Nigeria has well over 300 ethnic groups, each of which has its own language or dialect.
In such a language-diverse country, English has come to be seen as the unifying language and although the dominant indigenous languages of Hausa, Igbo and Yoruba are widely used they are not universally understood.
You should therefore have no problem conducting business in English throughout Nigeria and certainly all senior governmental figures and business leaders will be fairly fluent in the language.
Nigerians like to use language in a fairly flowery fashion and will often address you with great courtesy and overt signs of respect. This desire to show respect to people is shown in the Nigerian use of titles and honorifics. People will often be addressed as Uncle, Auntie, Chief, Mazi, Doctor etc. rather than by the use of first names. Do not be surprised to hear yourself being addressed as Sir or Boss.
Business conversations will often veer towards the personal and you may be asked questions about family, hobbies and other interests within business meetings. This is an important section of the meeting and should be treated as such. It is not seen as overly personal but rather as a signal of warmth and friendship.
Handshaking is very important and it is usual to exchange long, lingering handshakes with everybody you meet. Do not be in too much of a rush to have your hand released — just relax.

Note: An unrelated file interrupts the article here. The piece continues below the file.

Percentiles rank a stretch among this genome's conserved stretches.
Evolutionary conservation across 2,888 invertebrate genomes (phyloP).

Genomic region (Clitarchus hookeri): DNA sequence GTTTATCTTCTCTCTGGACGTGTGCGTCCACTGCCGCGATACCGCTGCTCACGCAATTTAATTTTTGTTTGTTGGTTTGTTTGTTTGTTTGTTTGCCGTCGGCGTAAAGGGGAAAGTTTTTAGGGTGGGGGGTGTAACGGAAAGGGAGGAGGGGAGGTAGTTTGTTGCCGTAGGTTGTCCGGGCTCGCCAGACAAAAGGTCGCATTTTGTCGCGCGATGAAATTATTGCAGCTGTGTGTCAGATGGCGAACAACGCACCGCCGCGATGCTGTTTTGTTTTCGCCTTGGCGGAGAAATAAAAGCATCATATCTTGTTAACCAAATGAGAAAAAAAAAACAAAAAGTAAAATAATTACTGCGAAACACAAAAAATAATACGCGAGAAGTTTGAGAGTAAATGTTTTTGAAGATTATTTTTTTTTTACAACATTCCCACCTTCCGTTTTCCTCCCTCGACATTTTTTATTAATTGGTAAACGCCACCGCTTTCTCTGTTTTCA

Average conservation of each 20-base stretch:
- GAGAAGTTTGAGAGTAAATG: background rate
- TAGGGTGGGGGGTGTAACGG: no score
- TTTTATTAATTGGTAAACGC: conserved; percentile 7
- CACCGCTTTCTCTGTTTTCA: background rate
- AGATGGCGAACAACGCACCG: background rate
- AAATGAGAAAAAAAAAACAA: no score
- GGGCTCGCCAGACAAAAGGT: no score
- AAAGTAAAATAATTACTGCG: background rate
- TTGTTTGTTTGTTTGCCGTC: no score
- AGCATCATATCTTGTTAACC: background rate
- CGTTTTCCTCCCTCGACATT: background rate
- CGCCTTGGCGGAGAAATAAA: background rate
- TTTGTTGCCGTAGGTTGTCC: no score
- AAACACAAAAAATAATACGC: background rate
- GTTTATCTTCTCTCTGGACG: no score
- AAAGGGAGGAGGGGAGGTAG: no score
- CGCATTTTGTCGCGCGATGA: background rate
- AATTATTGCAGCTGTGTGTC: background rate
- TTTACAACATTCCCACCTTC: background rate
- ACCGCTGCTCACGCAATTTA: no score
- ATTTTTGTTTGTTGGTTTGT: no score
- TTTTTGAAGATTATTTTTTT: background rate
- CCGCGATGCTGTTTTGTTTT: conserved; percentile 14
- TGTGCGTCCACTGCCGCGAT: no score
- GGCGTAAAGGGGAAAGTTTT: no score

Written and Produced by Keith Warburton
Nigeria’s massive oil reserves can be seen as both a blessing and a curse. The sale of crude oil represents about 70% of government revenue and an incredible 90% of the country’s exports. A blessing when oil prices are high but a real problem when prices fall dramatically. Nigeria needs to diversify away from such over-dependence on the oil industry and it needs external help to achieve this diversification.
Therefore, Nigeria definitely needs foreign investment and know-how. It probably needs what your company is selling – which must make it an attractive potential market. In addition to the country-wide need for investment across a whole range of sectors, Nigeria also has demographics on its side. Over half the population (which will be 200 million before too long) are under the age of 24. That represents a huge new potential consumer market who are aspirational and consumerist.
Is Nigeria an attractive market? Should you be looking at doing business in Nigeria?
The fact is that Nigeria is a difficult market from a number of perspectives. Corruption is often cited as the major barrier to doing business in Nigeria and it is undoubtedly true that corruption is rife in many areas of commercial activity. However, the major stumbling block when entering the Nigerian market could in fact be the local business culture. You would be very unwise the approach the Nigerian market without first trying to get a solid understanding of the way in which business is done locally. It isn’t like ‘back home’. Do some research and arrive in-country as well-informed as possible.
This country profile provides an overview of some of the key aspects of Nigerian business culture in a concise, easy to follow-format. The document includes information on: